• Simplify the menu.  At Augusta National there were roughly two dozen items on the menu — total.  At the Spectator Pavilion at Chambers I’m guessing there were closer to 100.  The U.S. Open doesn’t need to be Starbucks: in this case, simpler would be better.  And while I’m at it, the USGA doesn’t need multiple f&b vendors, as there were at the Spectator Pavilion.  One, a la Augusta National, should suffice.  Make a decent pb&j ubiquitous, a la Augusta’s pimento cheese sandwich, and you’re really on to something.  (Buffet lines instead of single-file ones would be nice, too — at least at the larger concession stands.)
    Not exactly a pimento cheese sandwich.

    If priced and made correctly, the pb&j could become the U.S. Open’s version of …

    the Masters' pimento cheese.

    the Masters’ pimento cheese.

  • Lower the prices — especially on beer. At Augusta National domestic beers were $4 — up from $3 last year — and the suds were flowin’.  At Chambers, Bud Lights ran $7 — and the hops consumption was largely absent amongst the riff raff.  More beer makes the day better for most folks, and there’s no reason the non-profit USGA needs to price beer like it’s running a ballpark.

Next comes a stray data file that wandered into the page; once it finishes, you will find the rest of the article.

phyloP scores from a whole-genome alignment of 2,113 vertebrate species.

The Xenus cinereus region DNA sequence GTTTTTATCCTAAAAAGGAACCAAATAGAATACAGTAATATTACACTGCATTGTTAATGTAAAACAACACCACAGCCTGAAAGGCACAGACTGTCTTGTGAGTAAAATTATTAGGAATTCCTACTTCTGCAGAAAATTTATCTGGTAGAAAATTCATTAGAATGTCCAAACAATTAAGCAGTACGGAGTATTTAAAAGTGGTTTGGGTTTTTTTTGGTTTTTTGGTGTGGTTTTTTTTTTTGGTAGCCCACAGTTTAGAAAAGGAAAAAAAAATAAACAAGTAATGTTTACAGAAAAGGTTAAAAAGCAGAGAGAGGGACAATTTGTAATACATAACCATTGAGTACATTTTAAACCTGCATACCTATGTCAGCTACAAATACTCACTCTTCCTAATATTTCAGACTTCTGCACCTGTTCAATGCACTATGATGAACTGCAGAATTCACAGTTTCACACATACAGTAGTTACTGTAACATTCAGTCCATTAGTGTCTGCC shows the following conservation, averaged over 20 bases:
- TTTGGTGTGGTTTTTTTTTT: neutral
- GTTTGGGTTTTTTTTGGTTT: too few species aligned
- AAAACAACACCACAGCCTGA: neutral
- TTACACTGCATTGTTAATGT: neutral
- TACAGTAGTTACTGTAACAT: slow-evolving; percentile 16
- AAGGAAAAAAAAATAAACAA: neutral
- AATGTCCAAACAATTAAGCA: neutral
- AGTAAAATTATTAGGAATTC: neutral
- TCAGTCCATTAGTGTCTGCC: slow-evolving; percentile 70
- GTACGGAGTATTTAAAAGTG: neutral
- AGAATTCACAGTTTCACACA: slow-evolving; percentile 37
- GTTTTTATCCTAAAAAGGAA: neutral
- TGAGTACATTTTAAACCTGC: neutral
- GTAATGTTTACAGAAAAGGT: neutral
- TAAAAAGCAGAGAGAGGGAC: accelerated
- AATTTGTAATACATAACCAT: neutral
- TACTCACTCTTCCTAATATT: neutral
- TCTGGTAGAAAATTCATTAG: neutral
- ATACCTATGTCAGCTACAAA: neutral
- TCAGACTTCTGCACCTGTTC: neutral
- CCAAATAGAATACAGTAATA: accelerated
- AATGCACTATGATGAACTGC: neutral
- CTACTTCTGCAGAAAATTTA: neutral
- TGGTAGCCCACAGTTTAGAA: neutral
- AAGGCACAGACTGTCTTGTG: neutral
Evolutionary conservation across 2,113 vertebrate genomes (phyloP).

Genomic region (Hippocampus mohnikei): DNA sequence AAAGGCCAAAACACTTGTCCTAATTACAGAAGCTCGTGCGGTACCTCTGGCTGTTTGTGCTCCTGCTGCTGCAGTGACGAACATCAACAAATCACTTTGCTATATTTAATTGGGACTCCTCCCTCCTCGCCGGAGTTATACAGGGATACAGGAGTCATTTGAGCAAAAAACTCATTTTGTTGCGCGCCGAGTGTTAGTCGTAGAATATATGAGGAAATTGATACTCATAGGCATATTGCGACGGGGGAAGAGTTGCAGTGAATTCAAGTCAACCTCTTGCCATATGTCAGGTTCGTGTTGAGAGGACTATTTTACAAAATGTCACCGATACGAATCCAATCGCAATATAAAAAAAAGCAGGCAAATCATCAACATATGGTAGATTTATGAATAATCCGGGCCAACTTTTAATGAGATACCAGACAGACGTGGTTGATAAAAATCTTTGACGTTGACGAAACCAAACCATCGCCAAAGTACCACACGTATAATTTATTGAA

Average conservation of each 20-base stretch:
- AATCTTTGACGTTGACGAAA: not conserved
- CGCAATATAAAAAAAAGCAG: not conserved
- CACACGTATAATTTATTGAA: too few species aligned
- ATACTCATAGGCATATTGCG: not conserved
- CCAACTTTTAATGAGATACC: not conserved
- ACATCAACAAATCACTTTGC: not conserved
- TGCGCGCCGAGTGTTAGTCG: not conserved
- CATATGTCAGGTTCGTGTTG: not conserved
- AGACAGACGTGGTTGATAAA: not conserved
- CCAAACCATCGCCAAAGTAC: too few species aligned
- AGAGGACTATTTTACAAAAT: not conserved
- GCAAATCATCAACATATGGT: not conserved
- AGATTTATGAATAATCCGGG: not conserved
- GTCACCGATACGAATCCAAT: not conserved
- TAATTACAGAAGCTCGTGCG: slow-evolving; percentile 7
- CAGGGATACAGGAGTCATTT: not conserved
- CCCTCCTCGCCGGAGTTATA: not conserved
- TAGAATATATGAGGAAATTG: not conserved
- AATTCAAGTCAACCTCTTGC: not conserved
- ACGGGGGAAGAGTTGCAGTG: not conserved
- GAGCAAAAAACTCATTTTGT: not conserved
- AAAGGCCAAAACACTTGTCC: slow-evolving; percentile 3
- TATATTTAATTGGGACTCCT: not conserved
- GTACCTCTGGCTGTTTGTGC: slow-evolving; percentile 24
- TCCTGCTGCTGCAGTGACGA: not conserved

• Do promos.  Maybe every 5,000th beer gets free tickets to the next year’s U.S. Open.  Or the 10,000th pb&j gets U.S. Open tickets for life.  Something to get fans extra excited about digging into their wallets.

  6.  Set up several grandstands on the path alongside 16 and 17.  A half dozen grandstands behind which spectators could walk would make 16 and 17 great stadium-like experiences and would be great vantage points to watch the action. I wouldn’t make them too tall — those passing trains were very much part of the Chambers landscape and it would be nice to keep them in sight.  (Brendan Grace coulda used these on his 71st hole.)

aa

Imagine a grandstand on the gravel to the left of where the people are walking.  Might have helped Brendan Grace.